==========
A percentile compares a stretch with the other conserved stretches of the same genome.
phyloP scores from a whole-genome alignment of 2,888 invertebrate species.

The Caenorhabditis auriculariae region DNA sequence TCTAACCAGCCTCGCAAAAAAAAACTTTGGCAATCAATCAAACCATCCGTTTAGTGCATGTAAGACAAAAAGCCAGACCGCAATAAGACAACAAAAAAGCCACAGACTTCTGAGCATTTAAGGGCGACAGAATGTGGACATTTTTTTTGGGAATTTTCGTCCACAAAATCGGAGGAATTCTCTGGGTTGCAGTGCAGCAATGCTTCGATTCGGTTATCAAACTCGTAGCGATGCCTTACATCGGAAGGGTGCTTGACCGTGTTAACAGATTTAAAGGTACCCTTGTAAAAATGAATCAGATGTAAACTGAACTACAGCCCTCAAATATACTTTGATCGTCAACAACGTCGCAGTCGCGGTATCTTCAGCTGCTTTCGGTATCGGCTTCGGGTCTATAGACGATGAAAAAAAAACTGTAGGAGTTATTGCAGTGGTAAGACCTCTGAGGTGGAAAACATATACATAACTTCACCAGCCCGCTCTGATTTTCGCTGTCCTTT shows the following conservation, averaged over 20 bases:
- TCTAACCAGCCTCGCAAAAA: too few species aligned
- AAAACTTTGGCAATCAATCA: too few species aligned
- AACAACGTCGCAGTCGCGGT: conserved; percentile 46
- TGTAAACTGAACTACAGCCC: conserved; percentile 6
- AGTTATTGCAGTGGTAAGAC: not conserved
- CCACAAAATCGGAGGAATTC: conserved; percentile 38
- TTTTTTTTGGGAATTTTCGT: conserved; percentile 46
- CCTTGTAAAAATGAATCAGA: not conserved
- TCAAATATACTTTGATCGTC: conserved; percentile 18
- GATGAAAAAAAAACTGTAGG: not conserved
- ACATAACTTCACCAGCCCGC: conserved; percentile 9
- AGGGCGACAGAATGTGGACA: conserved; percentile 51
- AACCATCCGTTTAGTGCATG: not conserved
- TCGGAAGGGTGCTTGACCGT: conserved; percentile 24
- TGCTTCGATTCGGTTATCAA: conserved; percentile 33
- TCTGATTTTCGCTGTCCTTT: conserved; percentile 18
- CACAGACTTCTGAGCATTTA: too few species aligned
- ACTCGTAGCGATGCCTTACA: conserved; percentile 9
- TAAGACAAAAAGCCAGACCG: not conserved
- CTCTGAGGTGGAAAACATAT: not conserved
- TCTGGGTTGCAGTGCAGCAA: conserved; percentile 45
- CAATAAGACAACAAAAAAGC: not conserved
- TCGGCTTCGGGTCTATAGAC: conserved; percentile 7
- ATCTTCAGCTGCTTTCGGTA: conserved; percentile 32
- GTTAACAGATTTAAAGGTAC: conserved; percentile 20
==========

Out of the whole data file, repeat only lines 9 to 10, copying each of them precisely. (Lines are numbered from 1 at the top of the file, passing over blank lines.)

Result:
- CCACAAAATCGGAGGAATTC: conserved; percentile 38
- TTTTTTTTGGGAATTTTCGT: conserved; percentile 46